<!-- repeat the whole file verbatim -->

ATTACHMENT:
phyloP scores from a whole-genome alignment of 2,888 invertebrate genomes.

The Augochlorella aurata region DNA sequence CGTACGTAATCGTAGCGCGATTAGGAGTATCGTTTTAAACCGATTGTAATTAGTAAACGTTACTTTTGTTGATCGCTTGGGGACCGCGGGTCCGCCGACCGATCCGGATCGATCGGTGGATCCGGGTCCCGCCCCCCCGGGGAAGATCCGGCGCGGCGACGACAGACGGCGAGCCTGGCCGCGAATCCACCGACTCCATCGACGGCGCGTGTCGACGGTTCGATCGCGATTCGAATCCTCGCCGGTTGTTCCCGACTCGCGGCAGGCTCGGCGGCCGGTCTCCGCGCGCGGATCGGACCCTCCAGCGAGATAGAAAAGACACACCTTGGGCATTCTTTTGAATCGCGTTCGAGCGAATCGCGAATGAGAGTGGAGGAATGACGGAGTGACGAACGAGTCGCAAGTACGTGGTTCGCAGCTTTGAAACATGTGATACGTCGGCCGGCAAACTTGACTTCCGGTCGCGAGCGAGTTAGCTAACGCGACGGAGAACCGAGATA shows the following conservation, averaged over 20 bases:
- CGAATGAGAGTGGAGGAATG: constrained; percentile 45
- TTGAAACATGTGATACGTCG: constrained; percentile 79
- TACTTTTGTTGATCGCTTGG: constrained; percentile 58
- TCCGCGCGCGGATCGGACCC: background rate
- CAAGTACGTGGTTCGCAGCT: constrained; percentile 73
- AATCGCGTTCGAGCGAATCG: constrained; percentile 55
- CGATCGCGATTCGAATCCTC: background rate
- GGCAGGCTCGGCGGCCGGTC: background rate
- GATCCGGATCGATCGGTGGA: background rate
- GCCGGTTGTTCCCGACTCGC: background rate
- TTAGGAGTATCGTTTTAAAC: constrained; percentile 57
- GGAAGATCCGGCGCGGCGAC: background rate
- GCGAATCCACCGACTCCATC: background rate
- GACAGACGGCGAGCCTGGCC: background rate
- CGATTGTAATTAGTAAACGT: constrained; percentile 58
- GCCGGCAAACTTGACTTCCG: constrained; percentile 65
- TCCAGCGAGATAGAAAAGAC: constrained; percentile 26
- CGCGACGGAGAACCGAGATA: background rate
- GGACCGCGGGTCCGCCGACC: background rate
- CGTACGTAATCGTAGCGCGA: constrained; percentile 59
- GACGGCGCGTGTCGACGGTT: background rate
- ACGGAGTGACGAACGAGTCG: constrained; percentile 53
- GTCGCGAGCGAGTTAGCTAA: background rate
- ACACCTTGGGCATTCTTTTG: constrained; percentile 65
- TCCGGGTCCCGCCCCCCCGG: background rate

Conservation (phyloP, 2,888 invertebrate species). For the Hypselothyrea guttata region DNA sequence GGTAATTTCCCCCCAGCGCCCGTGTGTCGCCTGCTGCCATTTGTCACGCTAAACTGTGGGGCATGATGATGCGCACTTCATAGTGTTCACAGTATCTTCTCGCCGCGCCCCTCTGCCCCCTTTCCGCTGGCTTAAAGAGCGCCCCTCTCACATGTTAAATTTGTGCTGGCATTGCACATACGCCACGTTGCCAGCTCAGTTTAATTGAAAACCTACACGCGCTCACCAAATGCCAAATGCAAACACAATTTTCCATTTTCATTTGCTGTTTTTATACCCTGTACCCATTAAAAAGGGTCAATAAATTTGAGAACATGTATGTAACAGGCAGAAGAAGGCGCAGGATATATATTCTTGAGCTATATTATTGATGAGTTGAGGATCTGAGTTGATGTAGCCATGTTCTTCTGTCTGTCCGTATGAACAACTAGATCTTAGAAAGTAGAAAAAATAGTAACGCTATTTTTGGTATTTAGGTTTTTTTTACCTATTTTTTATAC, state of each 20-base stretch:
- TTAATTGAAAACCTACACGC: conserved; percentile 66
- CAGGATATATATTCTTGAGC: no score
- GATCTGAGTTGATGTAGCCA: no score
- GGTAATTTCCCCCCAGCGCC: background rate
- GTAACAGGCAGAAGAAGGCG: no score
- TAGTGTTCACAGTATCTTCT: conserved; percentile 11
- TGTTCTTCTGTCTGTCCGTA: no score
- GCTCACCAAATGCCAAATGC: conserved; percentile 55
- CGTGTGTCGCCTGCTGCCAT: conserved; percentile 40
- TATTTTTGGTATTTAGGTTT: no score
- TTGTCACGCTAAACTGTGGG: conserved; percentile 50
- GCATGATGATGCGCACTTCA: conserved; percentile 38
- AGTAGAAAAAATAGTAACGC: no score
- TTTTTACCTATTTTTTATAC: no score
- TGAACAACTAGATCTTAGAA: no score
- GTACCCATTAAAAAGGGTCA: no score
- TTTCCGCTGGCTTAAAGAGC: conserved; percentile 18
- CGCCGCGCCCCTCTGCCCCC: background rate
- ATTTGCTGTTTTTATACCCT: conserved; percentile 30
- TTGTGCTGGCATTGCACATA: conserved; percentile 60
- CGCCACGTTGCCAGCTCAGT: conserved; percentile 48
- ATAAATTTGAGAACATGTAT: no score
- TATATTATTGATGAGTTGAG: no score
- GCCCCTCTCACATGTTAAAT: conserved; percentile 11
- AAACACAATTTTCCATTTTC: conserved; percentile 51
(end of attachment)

phyloP scores from a whole-genome alignment of 2,888 invertebrate genomes.

The Augochlorella aurata region DNA sequence CGTACGTAATCGTAGCGCGATTAGGAGTATCGTTTTAAACCGATTGTAATTAGTAAACGTTACTTTTGTTGATCGCTTGGGGACCGCGGGTCCGCCGACCGATCCGGATCGATCGGTGGATCCGGGTCCCGCCCCCCCGGGGAAGATCCGGCGCGGCGACGACAGACGGCGAGCCTGGCCGCGAATCCACCGACTCCATCGACGGCGCGTGTCGACGGTTCGATCGCGATTCGAATCCTCGCCGGTTGTTCCCGACTCGCGGCAGGCTCGGCGGCCGGTCTCCGCGCGCGGATCGGACCCTCCAGCGAGATAGAAAAGACACACCTTGGGCATTCTTTTGAATCGCGTTCGAGCGAATCGCGAATGAGAGTGGAGGAATGACGGAGTGACGAACGAGTCGCAAGTACGTGGTTCGCAGCTTTGAAACATGTGATACGTCGGCCGGCAAACTTGACTTCCGGTCGCGAGCGAGTTAGCTAACGCGACGGAGAACCGAGATA shows the following conservation, averaged over 20 bases:
- CGAATGAGAGTGGAGGAATG: constrained; percentile 45
- TTGAAACATGTGATACGTCG: constrained; percentile 79
- TACTTTTGTTGATCGCTTGG: constrained; percentile 58
- TCCGCGCGCGGATCGGACCC: background rate
- CAAGTACGTGGTTCGCAGCT: constrained; percentile 73
- AATCGCGTTCGAGCGAATCG: constrained; percentile 55
- CGATCGCGATTCGAATCCTC: background rate
- GGCAGGCTCGGCGGCCGGTC: background rate
- GATCCGGATCGATCGGTGGA: background rate
- GCCGGTTGTTCCCGACTCGC: background rate
- TTAGGAGTATCGTTTTAAAC: constrained; percentile 57
- GGAAGATCCGGCGCGGCGAC: background rate
- GCGAATCCACCGACTCCATC: background rate
- GACAGACGGCGAGCCTGGCC: background rate
- CGATTGTAATTAGTAAACGT: constrained; percentile 58
- GCCGGCAAACTTGACTTCCG: constrained; percentile 65
- TCCAGCGAGATAGAAAAGAC: constrained; percentile 26
- CGCGACGGAGAACCGAGATA: background rate
- GGACCGCGGGTCCGCCGACC: background rate
- CGTACGTAATCGTAGCGCGA: constrained; percentile 59
- GACGGCGCGTGTCGACGGTT: background rate
- ACGGAGTGACGAACGAGTCG: constrained; percentile 53
- GTCGCGAGCGAGTTAGCTAA: background rate
- ACACCTTGGGCATTCTTTTG: constrained; percentile 65
- TCCGGGTCCCGCCCCCCCGG: background rate

Conservation (phyloP, 2,888 invertebrate species). For the Hypselothyrea guttata region DNA sequence GGTAATTTCCCCCCAGCGCCCGTGTGTCGCCTGCTGCCATTTGTCACGCTAAACTGTGGGGCATGATGATGCGCACTTCATAGTGTTCACAGTATCTTCTCGCCGCGCCCCTCTGCCCCCTTTCCGCTGGCTTAAAGAGCGCCCCTCTCACATGTTAAATTTGTGCTGGCATTGCACATACGCCACGTTGCCAGCTCAGTTTAATTGAAAACCTACACGCGCTCACCAAATGCCAAATGCAAACACAATTTTCCATTTTCATTTGCTGTTTTTATACCCTGTACCCATTAAAAAGGGTCAATAAATTTGAGAACATGTATGTAACAGGCAGAAGAAGGCGCAGGATATATATTCTTGAGCTATATTATTGATGAGTTGAGGATCTGAGTTGATGTAGCCATGTTCTTCTGTCTGTCCGTATGAACAACTAGATCTTAGAAAGTAGAAAAAATAGTAACGCTATTTTTGGTATTTAGGTTTTTTTTACCTATTTTTTATAC, state of each 20-base stretch:
- TTAATTGAAAACCTACACGC: conserved; percentile 66
- CAGGATATATATTCTTGAGC: no score
- GATCTGAGTTGATGTAGCCA: no score
- GGTAATTTCCCCCCAGCGCC: background rate
- GTAACAGGCAGAAGAAGGCG: no score
- TAGTGTTCACAGTATCTTCT: conserved; percentile 11
- TGTTCTTCTGTCTGTCCGTA: no score
- GCTCACCAAATGCCAAATGC: conserved; percentile 55
- CGTGTGTCGCCTGCTGCCAT: conserved; percentile 40
- TATTTTTGGTATTTAGGTTT: no score
- TTGTCACGCTAAACTGTGGG: conserved; percentile 50
- GCATGATGATGCGCACTTCA: conserved; percentile 38
- AGTAGAAAAAATAGTAACGC: no score
- TTTTTACCTATTTTTTATAC: no score
- TGAACAACTAGATCTTAGAA: no score
- GTACCCATTAAAAAGGGTCA: no score
- TTTCCGCTGGCTTAAAGAGC: conserved; percentile 18
- CGCCGCGCCCCTCTGCCCCC: background rate
- ATTTGCTGTTTTTATACCCT: conserved; percentile 30
- TTGTGCTGGCATTGCACATA: conserved; percentile 60
- CGCCACGTTGCCAGCTCAGT: conserved; percentile 48
- ATAAATTTGAGAACATGTAT: no score
- TATATTATTGATGAGTTGAG: no score
- GCCCCTCTCACATGTTAAAT: conserved; percentile 11
- AAACACAATTTTCCATTTTC: conserved; percentile 51